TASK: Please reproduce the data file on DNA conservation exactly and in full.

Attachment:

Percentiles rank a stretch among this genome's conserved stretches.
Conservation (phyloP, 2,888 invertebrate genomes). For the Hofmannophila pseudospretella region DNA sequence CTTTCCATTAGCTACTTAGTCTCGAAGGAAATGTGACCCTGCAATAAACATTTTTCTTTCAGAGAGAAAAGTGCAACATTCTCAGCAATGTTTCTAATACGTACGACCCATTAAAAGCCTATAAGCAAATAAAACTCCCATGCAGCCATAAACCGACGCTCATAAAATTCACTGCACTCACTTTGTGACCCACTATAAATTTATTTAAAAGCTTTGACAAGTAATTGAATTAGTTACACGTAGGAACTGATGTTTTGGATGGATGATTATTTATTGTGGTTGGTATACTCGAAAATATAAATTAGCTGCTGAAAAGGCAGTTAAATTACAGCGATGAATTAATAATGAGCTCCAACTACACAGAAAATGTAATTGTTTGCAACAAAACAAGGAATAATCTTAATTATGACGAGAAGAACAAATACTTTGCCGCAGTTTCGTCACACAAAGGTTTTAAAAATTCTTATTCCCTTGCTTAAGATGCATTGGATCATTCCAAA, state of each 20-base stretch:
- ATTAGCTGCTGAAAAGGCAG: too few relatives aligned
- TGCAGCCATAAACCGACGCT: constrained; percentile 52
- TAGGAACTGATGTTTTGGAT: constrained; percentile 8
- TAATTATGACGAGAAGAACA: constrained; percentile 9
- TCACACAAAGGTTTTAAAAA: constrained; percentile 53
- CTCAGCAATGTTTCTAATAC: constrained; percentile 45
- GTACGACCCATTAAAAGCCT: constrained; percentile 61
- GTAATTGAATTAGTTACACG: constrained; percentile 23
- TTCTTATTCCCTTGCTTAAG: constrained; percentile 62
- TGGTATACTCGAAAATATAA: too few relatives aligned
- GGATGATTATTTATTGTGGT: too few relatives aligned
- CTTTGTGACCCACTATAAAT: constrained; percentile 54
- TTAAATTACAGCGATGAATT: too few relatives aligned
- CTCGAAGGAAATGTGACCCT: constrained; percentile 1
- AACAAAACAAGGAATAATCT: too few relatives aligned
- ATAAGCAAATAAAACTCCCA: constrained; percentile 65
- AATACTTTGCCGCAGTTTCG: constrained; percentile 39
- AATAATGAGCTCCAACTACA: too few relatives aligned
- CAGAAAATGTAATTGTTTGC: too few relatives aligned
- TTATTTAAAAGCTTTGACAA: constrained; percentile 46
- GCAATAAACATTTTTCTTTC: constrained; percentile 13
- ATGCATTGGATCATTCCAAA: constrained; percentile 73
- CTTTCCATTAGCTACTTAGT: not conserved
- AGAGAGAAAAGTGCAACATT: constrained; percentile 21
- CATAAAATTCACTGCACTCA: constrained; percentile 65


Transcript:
Percentiles rank a stretch among this genome's conserved stretches.
Conservation (phyloP, 2,888 invertebrate genomes). For the Hofmannophila pseudospretella region DNA sequence CTTTCCATTAGCTACTTAGTCTCGAAGGAAATGTGACCCTGCAATAAACATTTTTCTTTCAGAGAGAAAAGTGCAACATTCTCAGCAATGTTTCTAATACGTACGACCCATTAAAAGCCTATAAGCAAATAAAACTCCCATGCAGCCATAAACCGACGCTCATAAAATTCACTGCACTCACTTTGTGACCCACTATAAATTTATTTAAAAGCTTTGACAAGTAATTGAATTAGTTACACGTAGGAACTGATGTTTTGGATGGATGATTATTTATTGTGGTTGGTATACTCGAAAATATAAATTAGCTGCTGAAAAGGCAGTTAAATTACAGCGATGAATTAATAATGAGCTCCAACTACACAGAAAATGTAATTGTTTGCAACAAAACAAGGAATAATCTTAATTATGACGAGAAGAACAAATACTTTGCCGCAGTTTCGTCACACAAAGGTTTTAAAAATTCTTATTCCCTTGCTTAAGATGCATTGGATCATTCCAAA, state of each 20-base stretch:
- ATTAGCTGCTGAAAAGGCAG: too few relatives aligned
- TGCAGCCATAAACCGACGCT: constrained; percentile 52
- TAGGAACTGATGTTTTGGAT: constrained; percentile 8
- TAATTATGACGAGAAGAACA: constrained; percentile 9
- TCACACAAAGGTTTTAAAAA: constrained; percentile 53
- CTCAGCAATGTTTCTAATAC: constrained; percentile 45
- GTACGACCCATTAAAAGCCT: constrained; percentile 61
- GTAATTGAATTAGTTACACG: constrained; percentile 23
- TTCTTATTCCCTTGCTTAAG: constrained; percentile 62
- TGGTATACTCGAAAATATAA: too few relatives aligned
- GGATGATTATTTATTGTGGT: too few relatives aligned
- CTTTGTGACCCACTATAAAT: constrained; percentile 54
- TTAAATTACAGCGATGAATT: too few relatives aligned
- CTCGAAGGAAATGTGACCCT: constrained; percentile 1
- AACAAAACAAGGAATAATCT: too few relatives aligned
- ATAAGCAAATAAAACTCCCA: constrained; percentile 65
- AATACTTTGCCGCAGTTTCG: constrained; percentile 39
- AATAATGAGCTCCAACTACA: too few relatives aligned
- CAGAAAATGTAATTGTTTGC: too few relatives aligned
- TTATTTAAAAGCTTTGACAA: constrained; percentile 46
- GCAATAAACATTTTTCTTTC: constrained; percentile 13
- ATGCATTGGATCATTCCAAA: constrained; percentile 73
- CTTTCCATTAGCTACTTAGT: not conserved
- AGAGAGAAAAGTGCAACATT: constrained; percentile 21
- CATAAAATTCACTGCACTCA: constrained; percentile 65